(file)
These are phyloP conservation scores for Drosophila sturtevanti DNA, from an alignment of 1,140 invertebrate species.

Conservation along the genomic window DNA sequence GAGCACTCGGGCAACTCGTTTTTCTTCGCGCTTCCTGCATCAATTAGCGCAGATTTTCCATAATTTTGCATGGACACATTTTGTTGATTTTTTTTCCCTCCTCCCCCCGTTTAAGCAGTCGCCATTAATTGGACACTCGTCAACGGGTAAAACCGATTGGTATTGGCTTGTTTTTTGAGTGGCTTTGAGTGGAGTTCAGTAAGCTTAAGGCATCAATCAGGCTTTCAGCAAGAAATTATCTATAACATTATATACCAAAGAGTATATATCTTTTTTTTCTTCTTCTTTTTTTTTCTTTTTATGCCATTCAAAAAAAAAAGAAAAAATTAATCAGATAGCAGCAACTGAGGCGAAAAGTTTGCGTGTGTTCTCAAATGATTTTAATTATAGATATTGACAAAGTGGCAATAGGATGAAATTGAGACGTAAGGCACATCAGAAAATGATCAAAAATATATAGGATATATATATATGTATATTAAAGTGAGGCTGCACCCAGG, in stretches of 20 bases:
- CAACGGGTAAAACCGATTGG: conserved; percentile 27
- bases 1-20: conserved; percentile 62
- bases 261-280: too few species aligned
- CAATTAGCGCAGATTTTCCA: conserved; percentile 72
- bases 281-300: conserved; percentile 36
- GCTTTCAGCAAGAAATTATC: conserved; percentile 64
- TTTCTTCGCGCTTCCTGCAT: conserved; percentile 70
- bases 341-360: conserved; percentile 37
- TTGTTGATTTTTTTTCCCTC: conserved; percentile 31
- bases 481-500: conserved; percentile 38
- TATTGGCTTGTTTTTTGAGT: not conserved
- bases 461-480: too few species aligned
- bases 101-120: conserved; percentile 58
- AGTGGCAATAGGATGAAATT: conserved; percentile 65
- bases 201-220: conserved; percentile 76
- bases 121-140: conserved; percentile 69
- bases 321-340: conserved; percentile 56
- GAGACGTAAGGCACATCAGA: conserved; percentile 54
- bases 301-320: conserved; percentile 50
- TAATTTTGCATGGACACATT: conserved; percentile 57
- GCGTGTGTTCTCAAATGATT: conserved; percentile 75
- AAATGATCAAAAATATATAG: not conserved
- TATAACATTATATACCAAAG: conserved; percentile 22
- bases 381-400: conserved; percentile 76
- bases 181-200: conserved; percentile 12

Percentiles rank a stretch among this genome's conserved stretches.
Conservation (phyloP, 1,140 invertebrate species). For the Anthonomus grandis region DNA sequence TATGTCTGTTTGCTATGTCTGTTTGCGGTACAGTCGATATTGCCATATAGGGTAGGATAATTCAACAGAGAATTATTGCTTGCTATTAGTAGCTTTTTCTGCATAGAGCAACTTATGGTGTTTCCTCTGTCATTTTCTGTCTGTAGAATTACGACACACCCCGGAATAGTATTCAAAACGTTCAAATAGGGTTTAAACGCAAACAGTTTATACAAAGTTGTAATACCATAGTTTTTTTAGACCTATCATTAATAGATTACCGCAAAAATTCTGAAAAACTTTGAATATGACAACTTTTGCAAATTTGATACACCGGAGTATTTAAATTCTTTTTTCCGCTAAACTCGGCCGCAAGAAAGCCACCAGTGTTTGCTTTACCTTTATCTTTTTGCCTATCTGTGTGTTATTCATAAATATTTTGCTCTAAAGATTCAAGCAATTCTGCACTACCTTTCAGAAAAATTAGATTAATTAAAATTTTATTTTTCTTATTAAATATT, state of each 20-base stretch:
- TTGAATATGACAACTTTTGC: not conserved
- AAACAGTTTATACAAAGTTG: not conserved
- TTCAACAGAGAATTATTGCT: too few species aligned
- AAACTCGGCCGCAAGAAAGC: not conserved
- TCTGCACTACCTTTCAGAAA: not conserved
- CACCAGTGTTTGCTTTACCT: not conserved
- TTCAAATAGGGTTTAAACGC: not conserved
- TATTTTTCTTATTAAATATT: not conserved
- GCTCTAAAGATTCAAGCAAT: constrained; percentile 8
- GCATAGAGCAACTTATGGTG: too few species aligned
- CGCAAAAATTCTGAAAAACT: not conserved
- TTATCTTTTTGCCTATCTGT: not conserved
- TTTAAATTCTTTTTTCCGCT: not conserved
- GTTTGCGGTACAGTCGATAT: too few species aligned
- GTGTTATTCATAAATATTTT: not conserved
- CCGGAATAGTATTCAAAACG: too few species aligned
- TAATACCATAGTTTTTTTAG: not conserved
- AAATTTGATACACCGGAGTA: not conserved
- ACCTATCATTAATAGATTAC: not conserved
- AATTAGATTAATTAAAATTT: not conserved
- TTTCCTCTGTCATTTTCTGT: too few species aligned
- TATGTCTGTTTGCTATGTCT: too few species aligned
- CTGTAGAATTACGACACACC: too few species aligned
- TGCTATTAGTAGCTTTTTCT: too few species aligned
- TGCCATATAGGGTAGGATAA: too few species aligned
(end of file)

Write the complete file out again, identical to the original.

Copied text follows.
These are phyloP conservation scores for Drosophila sturtevanti DNA, from an alignment of 1,140 invertebrate species.

Conservation along the genomic window DNA sequence GAGCACTCGGGCAACTCGTTTTTCTTCGCGCTTCCTGCATCAATTAGCGCAGATTTTCCATAATTTTGCATGGACACATTTTGTTGATTTTTTTTCCCTCCTCCCCCCGTTTAAGCAGTCGCCATTAATTGGACACTCGTCAACGGGTAAAACCGATTGGTATTGGCTTGTTTTTTGAGTGGCTTTGAGTGGAGTTCAGTAAGCTTAAGGCATCAATCAGGCTTTCAGCAAGAAATTATCTATAACATTATATACCAAAGAGTATATATCTTTTTTTTCTTCTTCTTTTTTTTTCTTTTTATGCCATTCAAAAAAAAAAGAAAAAATTAATCAGATAGCAGCAACTGAGGCGAAAAGTTTGCGTGTGTTCTCAAATGATTTTAATTATAGATATTGACAAAGTGGCAATAGGATGAAATTGAGACGTAAGGCACATCAGAAAATGATCAAAAATATATAGGATATATATATATGTATATTAAAGTGAGGCTGCACCCAGG, in stretches of 20 bases:
- CAACGGGTAAAACCGATTGG: conserved; percentile 27
- bases 1-20: conserved; percentile 62
- bases 261-280: too few species aligned
- CAATTAGCGCAGATTTTCCA: conserved; percentile 72
- bases 281-300: conserved; percentile 36
- GCTTTCAGCAAGAAATTATC: conserved; percentile 64
- TTTCTTCGCGCTTCCTGCAT: conserved; percentile 70
- bases 341-360: conserved; percentile 37
- TTGTTGATTTTTTTTCCCTC: conserved; percentile 31
- bases 481-500: conserved; percentile 38
- TATTGGCTTGTTTTTTGAGT: not conserved
- bases 461-480: too few species aligned
- bases 101-120: conserved; percentile 58
- AGTGGCAATAGGATGAAATT: conserved; percentile 65
- bases 201-220: conserved; percentile 76
- bases 121-140: conserved; percentile 69
- bases 321-340: conserved; percentile 56
- GAGACGTAAGGCACATCAGA: conserved; percentile 54
- bases 301-320: conserved; percentile 50
- TAATTTTGCATGGACACATT: conserved; percentile 57
- GCGTGTGTTCTCAAATGATT: conserved; percentile 75
- AAATGATCAAAAATATATAG: not conserved
- TATAACATTATATACCAAAG: conserved; percentile 22
- bases 381-400: conserved; percentile 76
- bases 181-200: conserved; percentile 12

Percentiles rank a stretch among this genome's conserved stretches.
Conservation (phyloP, 1,140 invertebrate species). For the Anthonomus grandis region DNA sequence TATGTCTGTTTGCTATGTCTGTTTGCGGTACAGTCGATATTGCCATATAGGGTAGGATAATTCAACAGAGAATTATTGCTTGCTATTAGTAGCTTTTTCTGCATAGAGCAACTTATGGTGTTTCCTCTGTCATTTTCTGTCTGTAGAATTACGACACACCCCGGAATAGTATTCAAAACGTTCAAATAGGGTTTAAACGCAAACAGTTTATACAAAGTTGTAATACCATAGTTTTTTTAGACCTATCATTAATAGATTACCGCAAAAATTCTGAAAAACTTTGAATATGACAACTTTTGCAAATTTGATACACCGGAGTATTTAAATTCTTTTTTCCGCTAAACTCGGCCGCAAGAAAGCCACCAGTGTTTGCTTTACCTTTATCTTTTTGCCTATCTGTGTGTTATTCATAAATATTTTGCTCTAAAGATTCAAGCAATTCTGCACTACCTTTCAGAAAAATTAGATTAATTAAAATTTTATTTTTCTTATTAAATATT, state of each 20-base stretch:
- TTGAATATGACAACTTTTGC: not conserved
- AAACAGTTTATACAAAGTTG: not conserved
- TTCAACAGAGAATTATTGCT: too few species aligned
- AAACTCGGCCGCAAGAAAGC: not conserved
- TCTGCACTACCTTTCAGAAA: not conserved
- CACCAGTGTTTGCTTTACCT: not conserved
- TTCAAATAGGGTTTAAACGC: not conserved
- TATTTTTCTTATTAAATATT: not conserved
- GCTCTAAAGATTCAAGCAAT: constrained; percentile 8
- GCATAGAGCAACTTATGGTG: too few species aligned
- CGCAAAAATTCTGAAAAACT: not conserved
- TTATCTTTTTGCCTATCTGT: not conserved
- TTTAAATTCTTTTTTCCGCT: not conserved
- GTTTGCGGTACAGTCGATAT: too few species aligned
- GTGTTATTCATAAATATTTT: not conserved
- CCGGAATAGTATTCAAAACG: too few species aligned
- TAATACCATAGTTTTTTTAG: not conserved
- AAATTTGATACACCGGAGTA: not conserved
- ACCTATCATTAATAGATTAC: not conserved
- AATTAGATTAATTAAAATTT: not conserved
- TTTCCTCTGTCATTTTCTGT: too few species aligned
- TATGTCTGTTTGCTATGTCT: too few species aligned
- CTGTAGAATTACGACACACC: too few species aligned
- TGCTATTAGTAGCTTTTTCT: too few species aligned
- TGCCATATAGGGTAGGATAA: too few species aligned